THIRD TIME REALLY IS A CHARM
Dragon Age: Inquisition
Bioware’s return to gaming after the Mass Effect 3 debacle heralds a return to form for both the company and the Dragon Age series. It’s pretty impressive to see the massive retooling BioWare has done here, pulling the series from the pit that consumed the second instalment.
Inquisition has an epic story that weaves past Dragon Age games and cast expertly into the narrative. If you’ve stuck by the series from the beginning, here’s where it all pays off. Of course, that’s a double edged sword. In catering to the faithful, BioWare has alienated newcomers. They’ve done an admirable job to ease newbies into the world of Dragon Age but with so much backstory and material to cover, it was never going to be enough.
Fusing both real time and turn based systems might seem like a bad idea, but it works superbly well here. Combat’s unforgiving this time around, especially on higher difficulties and is a tad unbalanced but is fun enough that it never becomes overwhelming. That is unless you play a Knight Enchanter, then you’re unbeatable.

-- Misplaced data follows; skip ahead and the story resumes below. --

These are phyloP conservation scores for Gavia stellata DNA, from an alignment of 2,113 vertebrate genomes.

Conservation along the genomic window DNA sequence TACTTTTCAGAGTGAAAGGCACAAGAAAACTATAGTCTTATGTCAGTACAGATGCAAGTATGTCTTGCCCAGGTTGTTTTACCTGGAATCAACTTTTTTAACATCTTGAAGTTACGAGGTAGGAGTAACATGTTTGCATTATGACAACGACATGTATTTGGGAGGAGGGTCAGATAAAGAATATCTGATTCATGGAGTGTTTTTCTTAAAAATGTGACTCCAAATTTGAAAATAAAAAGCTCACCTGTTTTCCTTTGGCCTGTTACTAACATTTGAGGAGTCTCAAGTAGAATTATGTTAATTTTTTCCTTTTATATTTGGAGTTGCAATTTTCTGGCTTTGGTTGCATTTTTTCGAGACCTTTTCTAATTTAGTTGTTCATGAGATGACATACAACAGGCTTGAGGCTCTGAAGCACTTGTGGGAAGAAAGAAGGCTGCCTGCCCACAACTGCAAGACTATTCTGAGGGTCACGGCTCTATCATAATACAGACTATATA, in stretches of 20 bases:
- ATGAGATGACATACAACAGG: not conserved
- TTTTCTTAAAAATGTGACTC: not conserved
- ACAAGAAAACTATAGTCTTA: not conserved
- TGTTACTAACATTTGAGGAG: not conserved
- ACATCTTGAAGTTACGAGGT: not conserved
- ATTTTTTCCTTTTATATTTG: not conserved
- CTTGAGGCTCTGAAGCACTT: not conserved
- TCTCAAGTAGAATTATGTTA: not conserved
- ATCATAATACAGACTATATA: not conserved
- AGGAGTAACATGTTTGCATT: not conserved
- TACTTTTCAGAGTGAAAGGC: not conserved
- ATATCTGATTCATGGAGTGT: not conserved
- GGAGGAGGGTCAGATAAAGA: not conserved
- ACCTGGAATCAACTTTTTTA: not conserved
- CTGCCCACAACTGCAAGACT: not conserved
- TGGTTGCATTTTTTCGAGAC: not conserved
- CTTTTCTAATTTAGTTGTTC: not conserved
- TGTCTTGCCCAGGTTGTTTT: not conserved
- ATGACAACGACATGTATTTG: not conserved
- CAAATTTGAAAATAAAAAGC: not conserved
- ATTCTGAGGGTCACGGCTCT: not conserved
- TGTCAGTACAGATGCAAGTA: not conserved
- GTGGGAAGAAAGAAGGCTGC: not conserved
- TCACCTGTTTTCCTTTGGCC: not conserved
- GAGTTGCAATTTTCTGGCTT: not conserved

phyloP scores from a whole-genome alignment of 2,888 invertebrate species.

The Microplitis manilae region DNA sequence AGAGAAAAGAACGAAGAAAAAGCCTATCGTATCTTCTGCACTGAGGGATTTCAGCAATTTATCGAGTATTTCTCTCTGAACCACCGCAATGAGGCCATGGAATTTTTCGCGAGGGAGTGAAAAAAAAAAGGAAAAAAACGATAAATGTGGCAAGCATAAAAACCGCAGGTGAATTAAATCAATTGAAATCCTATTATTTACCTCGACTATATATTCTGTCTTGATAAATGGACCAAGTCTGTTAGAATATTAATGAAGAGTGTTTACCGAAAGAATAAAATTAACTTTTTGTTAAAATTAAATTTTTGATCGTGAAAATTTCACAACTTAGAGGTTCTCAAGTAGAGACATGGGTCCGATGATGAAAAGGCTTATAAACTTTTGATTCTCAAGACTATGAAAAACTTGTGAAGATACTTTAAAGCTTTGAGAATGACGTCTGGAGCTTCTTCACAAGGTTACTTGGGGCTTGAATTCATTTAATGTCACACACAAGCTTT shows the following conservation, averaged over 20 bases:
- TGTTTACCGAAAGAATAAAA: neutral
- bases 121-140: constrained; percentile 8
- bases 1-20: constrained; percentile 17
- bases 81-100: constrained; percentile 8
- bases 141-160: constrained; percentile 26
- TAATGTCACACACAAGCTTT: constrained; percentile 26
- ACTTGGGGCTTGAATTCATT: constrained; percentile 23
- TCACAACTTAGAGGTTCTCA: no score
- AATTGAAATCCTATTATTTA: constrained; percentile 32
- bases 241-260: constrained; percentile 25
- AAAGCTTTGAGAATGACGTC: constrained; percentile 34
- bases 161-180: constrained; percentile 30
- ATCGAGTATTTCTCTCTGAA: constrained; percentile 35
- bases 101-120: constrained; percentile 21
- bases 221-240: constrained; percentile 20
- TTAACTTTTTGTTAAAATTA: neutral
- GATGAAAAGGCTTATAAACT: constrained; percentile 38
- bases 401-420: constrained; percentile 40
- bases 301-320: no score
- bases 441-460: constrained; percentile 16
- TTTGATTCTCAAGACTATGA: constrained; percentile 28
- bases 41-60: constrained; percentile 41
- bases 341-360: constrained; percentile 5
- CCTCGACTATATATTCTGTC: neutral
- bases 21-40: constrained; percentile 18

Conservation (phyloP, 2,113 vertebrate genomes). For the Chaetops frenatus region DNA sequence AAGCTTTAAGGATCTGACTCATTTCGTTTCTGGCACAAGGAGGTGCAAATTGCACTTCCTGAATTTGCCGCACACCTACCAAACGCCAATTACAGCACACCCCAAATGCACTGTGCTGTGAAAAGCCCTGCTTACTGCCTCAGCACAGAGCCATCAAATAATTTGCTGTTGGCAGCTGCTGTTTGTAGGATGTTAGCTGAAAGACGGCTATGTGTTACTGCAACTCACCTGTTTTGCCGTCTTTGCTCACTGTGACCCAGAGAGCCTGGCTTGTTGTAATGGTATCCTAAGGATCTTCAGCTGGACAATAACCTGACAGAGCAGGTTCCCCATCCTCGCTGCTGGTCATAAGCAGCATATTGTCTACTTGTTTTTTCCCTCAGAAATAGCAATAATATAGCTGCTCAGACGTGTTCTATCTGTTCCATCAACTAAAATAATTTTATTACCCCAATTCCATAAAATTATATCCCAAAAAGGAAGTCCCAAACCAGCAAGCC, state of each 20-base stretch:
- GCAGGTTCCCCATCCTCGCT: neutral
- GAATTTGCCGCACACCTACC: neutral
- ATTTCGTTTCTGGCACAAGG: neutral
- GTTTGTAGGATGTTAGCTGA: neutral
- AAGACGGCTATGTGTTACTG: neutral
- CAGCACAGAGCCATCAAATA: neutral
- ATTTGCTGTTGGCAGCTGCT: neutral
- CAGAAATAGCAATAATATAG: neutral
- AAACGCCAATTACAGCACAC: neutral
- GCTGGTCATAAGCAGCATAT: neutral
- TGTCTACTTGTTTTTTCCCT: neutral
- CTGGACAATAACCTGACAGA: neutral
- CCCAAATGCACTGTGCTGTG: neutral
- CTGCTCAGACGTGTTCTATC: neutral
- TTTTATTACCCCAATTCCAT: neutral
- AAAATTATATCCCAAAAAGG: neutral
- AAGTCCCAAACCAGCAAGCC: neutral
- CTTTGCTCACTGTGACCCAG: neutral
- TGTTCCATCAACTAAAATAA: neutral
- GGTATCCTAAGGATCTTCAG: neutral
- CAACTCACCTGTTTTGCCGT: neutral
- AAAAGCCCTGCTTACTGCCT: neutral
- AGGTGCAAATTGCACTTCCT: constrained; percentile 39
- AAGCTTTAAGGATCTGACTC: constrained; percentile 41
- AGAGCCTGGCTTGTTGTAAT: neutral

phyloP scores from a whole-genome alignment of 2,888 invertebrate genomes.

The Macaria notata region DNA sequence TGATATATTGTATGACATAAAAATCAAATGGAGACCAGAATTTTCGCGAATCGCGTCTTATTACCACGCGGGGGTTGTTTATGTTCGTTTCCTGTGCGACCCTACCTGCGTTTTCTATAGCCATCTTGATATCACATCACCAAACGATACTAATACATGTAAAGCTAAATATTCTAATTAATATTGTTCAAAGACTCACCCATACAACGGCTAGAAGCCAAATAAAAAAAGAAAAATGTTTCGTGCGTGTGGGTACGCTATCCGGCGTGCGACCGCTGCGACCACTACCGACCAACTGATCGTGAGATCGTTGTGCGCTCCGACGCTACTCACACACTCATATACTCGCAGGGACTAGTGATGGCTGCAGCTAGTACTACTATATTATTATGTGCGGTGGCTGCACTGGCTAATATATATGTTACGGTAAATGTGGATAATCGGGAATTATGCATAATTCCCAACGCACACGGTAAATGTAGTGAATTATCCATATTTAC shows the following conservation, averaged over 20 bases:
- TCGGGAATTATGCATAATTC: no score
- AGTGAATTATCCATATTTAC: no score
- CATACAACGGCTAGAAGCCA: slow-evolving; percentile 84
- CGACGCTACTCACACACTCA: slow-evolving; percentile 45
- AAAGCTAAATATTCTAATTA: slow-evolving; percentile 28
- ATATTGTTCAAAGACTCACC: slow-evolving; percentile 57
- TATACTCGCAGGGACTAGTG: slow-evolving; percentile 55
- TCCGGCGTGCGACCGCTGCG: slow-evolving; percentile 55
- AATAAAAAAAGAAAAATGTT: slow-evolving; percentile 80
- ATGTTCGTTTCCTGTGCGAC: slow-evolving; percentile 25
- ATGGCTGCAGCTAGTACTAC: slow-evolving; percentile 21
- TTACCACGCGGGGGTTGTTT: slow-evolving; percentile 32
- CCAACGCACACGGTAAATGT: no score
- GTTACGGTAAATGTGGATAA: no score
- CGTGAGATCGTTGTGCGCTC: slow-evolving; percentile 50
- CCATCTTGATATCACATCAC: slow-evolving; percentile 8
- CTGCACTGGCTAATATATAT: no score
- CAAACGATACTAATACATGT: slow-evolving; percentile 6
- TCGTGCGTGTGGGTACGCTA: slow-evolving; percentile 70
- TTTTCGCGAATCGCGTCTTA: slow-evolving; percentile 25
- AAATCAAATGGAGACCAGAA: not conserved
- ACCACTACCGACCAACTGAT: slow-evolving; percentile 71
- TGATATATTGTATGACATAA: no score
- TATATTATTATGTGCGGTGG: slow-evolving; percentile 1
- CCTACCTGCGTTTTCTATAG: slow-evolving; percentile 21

The biggest flaw in Inquisition is inventory management. It’s archaic, stupid and the interface makes everything a chore. If you have to spend time figuring out whether a new equipment piece is better or not, that’s a bad thing. Worse still, there’s not even a sort option to reorganize your items. Whoever did the UI for the inventory systems should be shot.
Of course, what’s a BioWare game without glitches? Inquisition suffers from its fair share of bugs. Be it conversations that don’t trigger, freezing issues and even corrupted saves, Inquisition has it. To Bioware’s credit, the game’s been patched numerous times since release and most (if not all) of the game breaking bugs have been squashed, but if you’re playing on a console with no internet connection, the experience might not be as pleasant as you’d expect.
In fact, Inquisition pretty much requires an internet connection (though it’s not mandatory). With internet access, you can connect to Dragon Age Keep, a service that lets you manually create a backstory of the world based on past games to your liking. It might feel like a cheap hack since there is no compatibility to import from past games, but most importantly it works.